Photobucket Support: Our mission of connecting Picnik to anywhere your photos might be continues and today we add Photobucket to the list of major photo sharing sites like Flickr, Picasa Web Albums, and Facebook, which you can get photos from or save your photos to!

Effect Painting: Many of you have asked to apply an effect to precise areas of a photo. Now you can with Effect Painting! Choose a Black and White, Sepia, Boost, Soften, Tint, or Pixelate effect and click the new Paint Brush button. You can brush in the original through the effect or check the Reverse effect box to do it backwards: paint in the effect just where you want it.

New Effects: Lots of these! There’s Holga-ish, Night Vision, CinemaScope, Invert, Cross Process, Focal Pixelate, Pencil Sketch, and Pixelate, all under the newly organized Effects section in Create. In fact, the whole Create section has been reorganized, with three new sections…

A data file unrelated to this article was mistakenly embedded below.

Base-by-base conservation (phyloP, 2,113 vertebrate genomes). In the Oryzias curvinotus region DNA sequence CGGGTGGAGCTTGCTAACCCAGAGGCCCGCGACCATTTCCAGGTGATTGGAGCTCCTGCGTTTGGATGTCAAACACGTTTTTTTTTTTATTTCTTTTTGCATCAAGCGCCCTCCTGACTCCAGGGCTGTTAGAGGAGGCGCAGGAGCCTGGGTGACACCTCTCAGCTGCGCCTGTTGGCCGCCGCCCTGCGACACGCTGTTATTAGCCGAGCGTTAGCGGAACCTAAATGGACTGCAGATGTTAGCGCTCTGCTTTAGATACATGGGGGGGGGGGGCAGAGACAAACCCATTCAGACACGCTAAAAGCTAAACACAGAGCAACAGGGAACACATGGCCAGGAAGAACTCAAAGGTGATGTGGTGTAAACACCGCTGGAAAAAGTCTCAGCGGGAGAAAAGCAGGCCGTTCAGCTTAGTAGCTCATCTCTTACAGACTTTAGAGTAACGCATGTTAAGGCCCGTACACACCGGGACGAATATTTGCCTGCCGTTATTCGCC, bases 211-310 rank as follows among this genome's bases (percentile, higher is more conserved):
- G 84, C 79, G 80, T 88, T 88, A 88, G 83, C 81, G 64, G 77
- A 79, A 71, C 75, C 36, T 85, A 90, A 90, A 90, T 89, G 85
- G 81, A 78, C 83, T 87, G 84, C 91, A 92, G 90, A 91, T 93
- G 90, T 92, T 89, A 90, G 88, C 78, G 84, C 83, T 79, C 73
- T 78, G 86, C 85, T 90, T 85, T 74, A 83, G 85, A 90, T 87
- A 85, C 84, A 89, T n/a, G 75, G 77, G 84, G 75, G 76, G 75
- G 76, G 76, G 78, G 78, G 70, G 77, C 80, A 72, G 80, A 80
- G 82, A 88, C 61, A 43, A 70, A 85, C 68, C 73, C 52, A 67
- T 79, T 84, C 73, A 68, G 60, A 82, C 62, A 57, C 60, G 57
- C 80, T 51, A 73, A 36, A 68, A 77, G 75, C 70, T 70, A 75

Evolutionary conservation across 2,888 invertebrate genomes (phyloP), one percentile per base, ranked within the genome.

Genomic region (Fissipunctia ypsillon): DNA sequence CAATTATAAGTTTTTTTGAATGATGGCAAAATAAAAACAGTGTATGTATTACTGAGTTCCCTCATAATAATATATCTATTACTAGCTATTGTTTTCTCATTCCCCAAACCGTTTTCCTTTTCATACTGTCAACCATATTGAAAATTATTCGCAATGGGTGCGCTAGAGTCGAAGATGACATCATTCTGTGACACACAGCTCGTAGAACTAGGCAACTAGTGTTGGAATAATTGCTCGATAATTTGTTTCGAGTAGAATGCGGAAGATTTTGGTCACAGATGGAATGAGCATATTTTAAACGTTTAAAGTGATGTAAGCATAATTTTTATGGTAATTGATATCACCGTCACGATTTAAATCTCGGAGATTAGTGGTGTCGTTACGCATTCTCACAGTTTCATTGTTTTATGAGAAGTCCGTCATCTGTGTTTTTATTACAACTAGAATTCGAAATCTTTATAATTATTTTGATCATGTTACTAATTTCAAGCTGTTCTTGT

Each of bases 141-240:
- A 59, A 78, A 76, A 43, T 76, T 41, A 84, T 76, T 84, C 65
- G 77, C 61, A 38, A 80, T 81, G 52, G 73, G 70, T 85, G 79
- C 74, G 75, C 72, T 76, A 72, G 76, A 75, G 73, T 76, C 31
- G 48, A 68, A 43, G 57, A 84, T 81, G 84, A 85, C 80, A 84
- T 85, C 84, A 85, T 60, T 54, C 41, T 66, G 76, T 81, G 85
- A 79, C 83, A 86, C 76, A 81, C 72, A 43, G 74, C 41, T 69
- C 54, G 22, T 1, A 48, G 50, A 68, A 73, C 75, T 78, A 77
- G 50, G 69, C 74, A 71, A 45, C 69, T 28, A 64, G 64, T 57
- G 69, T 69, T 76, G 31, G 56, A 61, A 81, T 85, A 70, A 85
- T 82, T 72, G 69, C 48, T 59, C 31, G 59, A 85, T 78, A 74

Shape Tool: Add shapes, symbols, speech bubbles, hearts, arrows, paw prints and the odd spaceship to your photo. You can choose your color, spin it around, make it as big as you want to shape up that shot!

Touch-Ups Tool: Whiten teeth or remove blemishes with these tools. Put your best face forward!

New Frames: We’ve moved Frames to their own section, and have added Museum Matte and Polaroid to the ranks of Border, Rounded Edges, and Drop Shadow.

Stay tuned as we open the floodgates on our Picnik Premium Feature Stream!”